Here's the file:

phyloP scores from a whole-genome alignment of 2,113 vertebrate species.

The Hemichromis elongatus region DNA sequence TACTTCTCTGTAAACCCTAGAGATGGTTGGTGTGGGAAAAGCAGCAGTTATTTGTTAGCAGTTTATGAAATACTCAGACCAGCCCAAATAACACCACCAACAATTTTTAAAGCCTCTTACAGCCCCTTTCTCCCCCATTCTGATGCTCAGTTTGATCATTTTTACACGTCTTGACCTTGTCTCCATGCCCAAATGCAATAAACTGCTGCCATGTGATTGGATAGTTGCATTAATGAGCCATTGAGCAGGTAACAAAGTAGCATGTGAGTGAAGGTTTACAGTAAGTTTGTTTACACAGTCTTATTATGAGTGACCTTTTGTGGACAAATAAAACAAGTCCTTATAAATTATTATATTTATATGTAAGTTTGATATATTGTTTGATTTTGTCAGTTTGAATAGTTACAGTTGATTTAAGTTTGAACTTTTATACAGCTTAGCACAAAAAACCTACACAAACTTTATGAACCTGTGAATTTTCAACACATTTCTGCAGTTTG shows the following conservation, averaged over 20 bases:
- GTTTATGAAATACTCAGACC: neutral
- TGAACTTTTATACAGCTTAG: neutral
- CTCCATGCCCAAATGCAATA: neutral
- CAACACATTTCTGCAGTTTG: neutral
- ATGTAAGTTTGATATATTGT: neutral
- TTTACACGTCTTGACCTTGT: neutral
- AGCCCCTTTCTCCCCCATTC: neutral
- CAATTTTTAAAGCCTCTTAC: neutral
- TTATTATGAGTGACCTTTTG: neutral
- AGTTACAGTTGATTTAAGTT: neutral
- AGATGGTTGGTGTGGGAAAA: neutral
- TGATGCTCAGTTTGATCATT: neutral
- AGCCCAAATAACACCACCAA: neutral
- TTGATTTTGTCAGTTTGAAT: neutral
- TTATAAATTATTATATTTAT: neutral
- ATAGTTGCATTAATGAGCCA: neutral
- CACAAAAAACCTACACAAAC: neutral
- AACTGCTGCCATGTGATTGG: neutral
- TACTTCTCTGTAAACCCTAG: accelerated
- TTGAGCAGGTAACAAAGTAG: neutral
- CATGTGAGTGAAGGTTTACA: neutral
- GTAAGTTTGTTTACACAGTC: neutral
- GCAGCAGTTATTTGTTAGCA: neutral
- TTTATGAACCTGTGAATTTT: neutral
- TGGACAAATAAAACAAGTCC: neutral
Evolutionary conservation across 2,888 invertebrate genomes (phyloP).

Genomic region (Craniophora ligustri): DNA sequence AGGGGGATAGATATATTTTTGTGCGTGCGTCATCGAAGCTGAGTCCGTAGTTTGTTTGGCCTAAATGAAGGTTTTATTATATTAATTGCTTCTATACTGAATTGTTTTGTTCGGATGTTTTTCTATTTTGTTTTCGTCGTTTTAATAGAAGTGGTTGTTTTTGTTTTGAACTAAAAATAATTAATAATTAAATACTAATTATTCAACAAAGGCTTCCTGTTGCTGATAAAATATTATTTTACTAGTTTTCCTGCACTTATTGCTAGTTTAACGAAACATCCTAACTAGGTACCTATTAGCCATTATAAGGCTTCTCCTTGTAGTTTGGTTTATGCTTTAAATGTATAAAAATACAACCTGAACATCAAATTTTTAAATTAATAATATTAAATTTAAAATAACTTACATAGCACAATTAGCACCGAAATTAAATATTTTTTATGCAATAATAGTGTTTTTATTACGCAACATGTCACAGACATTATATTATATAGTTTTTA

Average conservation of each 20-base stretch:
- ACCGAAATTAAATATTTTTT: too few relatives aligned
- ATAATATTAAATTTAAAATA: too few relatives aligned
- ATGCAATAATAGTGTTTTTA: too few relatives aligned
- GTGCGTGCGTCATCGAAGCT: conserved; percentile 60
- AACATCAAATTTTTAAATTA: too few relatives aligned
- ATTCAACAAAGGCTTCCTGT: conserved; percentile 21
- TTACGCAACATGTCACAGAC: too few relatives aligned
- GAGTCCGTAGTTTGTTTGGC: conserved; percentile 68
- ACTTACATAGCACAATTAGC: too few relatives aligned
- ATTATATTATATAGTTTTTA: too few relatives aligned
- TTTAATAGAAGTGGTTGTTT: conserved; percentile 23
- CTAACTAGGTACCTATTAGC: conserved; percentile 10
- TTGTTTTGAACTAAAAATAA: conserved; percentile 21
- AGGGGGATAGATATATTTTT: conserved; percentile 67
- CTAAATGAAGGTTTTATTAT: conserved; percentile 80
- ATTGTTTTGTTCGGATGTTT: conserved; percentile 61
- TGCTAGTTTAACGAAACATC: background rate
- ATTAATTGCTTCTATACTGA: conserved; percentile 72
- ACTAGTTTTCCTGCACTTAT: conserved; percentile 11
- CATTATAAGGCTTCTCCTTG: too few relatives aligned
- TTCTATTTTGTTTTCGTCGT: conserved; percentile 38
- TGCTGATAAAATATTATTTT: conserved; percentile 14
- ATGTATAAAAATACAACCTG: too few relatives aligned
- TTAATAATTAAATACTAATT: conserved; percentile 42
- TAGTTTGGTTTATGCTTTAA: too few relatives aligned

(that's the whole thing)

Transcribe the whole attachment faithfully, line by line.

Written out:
phyloP scores from a whole-genome alignment of 2,113 vertebrate species.

The Hemichromis elongatus region DNA sequence TACTTCTCTGTAAACCCTAGAGATGGTTGGTGTGGGAAAAGCAGCAGTTATTTGTTAGCAGTTTATGAAATACTCAGACCAGCCCAAATAACACCACCAACAATTTTTAAAGCCTCTTACAGCCCCTTTCTCCCCCATTCTGATGCTCAGTTTGATCATTTTTACACGTCTTGACCTTGTCTCCATGCCCAAATGCAATAAACTGCTGCCATGTGATTGGATAGTTGCATTAATGAGCCATTGAGCAGGTAACAAAGTAGCATGTGAGTGAAGGTTTACAGTAAGTTTGTTTACACAGTCTTATTATGAGTGACCTTTTGTGGACAAATAAAACAAGTCCTTATAAATTATTATATTTATATGTAAGTTTGATATATTGTTTGATTTTGTCAGTTTGAATAGTTACAGTTGATTTAAGTTTGAACTTTTATACAGCTTAGCACAAAAAACCTACACAAACTTTATGAACCTGTGAATTTTCAACACATTTCTGCAGTTTG shows the following conservation, averaged over 20 bases:
- GTTTATGAAATACTCAGACC: neutral
- TGAACTTTTATACAGCTTAG: neutral
- CTCCATGCCCAAATGCAATA: neutral
- CAACACATTTCTGCAGTTTG: neutral
- ATGTAAGTTTGATATATTGT: neutral
- TTTACACGTCTTGACCTTGT: neutral
- AGCCCCTTTCTCCCCCATTC: neutral
- CAATTTTTAAAGCCTCTTAC: neutral
- TTATTATGAGTGACCTTTTG: neutral
- AGTTACAGTTGATTTAAGTT: neutral
- AGATGGTTGGTGTGGGAAAA: neutral
- TGATGCTCAGTTTGATCATT: neutral
- AGCCCAAATAACACCACCAA: neutral
- TTGATTTTGTCAGTTTGAAT: neutral
- TTATAAATTATTATATTTAT: neutral
- ATAGTTGCATTAATGAGCCA: neutral
- CACAAAAAACCTACACAAAC: neutral
- AACTGCTGCCATGTGATTGG: neutral
- TACTTCTCTGTAAACCCTAG: accelerated
- TTGAGCAGGTAACAAAGTAG: neutral
- CATGTGAGTGAAGGTTTACA: neutral
- GTAAGTTTGTTTACACAGTC: neutral
- GCAGCAGTTATTTGTTAGCA: neutral
- TTTATGAACCTGTGAATTTT: neutral
- TGGACAAATAAAACAAGTCC: neutral
Evolutionary conservation across 2,888 invertebrate genomes (phyloP).

Genomic region (Craniophora ligustri): DNA sequence AGGGGGATAGATATATTTTTGTGCGTGCGTCATCGAAGCTGAGTCCGTAGTTTGTTTGGCCTAAATGAAGGTTTTATTATATTAATTGCTTCTATACTGAATTGTTTTGTTCGGATGTTTTTCTATTTTGTTTTCGTCGTTTTAATAGAAGTGGTTGTTTTTGTTTTGAACTAAAAATAATTAATAATTAAATACTAATTATTCAACAAAGGCTTCCTGTTGCTGATAAAATATTATTTTACTAGTTTTCCTGCACTTATTGCTAGTTTAACGAAACATCCTAACTAGGTACCTATTAGCCATTATAAGGCTTCTCCTTGTAGTTTGGTTTATGCTTTAAATGTATAAAAATACAACCTGAACATCAAATTTTTAAATTAATAATATTAAATTTAAAATAACTTACATAGCACAATTAGCACCGAAATTAAATATTTTTTATGCAATAATAGTGTTTTTATTACGCAACATGTCACAGACATTATATTATATAGTTTTTA

Average conservation of each 20-base stretch:
- ACCGAAATTAAATATTTTTT: too few relatives aligned
- ATAATATTAAATTTAAAATA: too few relatives aligned
- ATGCAATAATAGTGTTTTTA: too few relatives aligned
- GTGCGTGCGTCATCGAAGCT: conserved; percentile 60
- AACATCAAATTTTTAAATTA: too few relatives aligned
- ATTCAACAAAGGCTTCCTGT: conserved; percentile 21
- TTACGCAACATGTCACAGAC: too few relatives aligned
- GAGTCCGTAGTTTGTTTGGC: conserved; percentile 68
- ACTTACATAGCACAATTAGC: too few relatives aligned
- ATTATATTATATAGTTTTTA: too few relatives aligned
- TTTAATAGAAGTGGTTGTTT: conserved; percentile 23
- CTAACTAGGTACCTATTAGC: conserved; percentile 10
- TTGTTTTGAACTAAAAATAA: conserved; percentile 21
- AGGGGGATAGATATATTTTT: conserved; percentile 67
- CTAAATGAAGGTTTTATTAT: conserved; percentile 80
- ATTGTTTTGTTCGGATGTTT: conserved; percentile 61
- TGCTAGTTTAACGAAACATC: background rate
- ATTAATTGCTTCTATACTGA: conserved; percentile 72
- ACTAGTTTTCCTGCACTTAT: conserved; percentile 11
- CATTATAAGGCTTCTCCTTG: too few relatives aligned
- TTCTATTTTGTTTTCGTCGT: conserved; percentile 38
- TGCTGATAAAATATTATTTT: conserved; percentile 14
- ATGTATAAAAATACAACCTG: too few relatives aligned
- TTAATAATTAAATACTAATT: conserved; percentile 42
- TAGTTTGGTTTATGCTTTAA: too few relatives aligned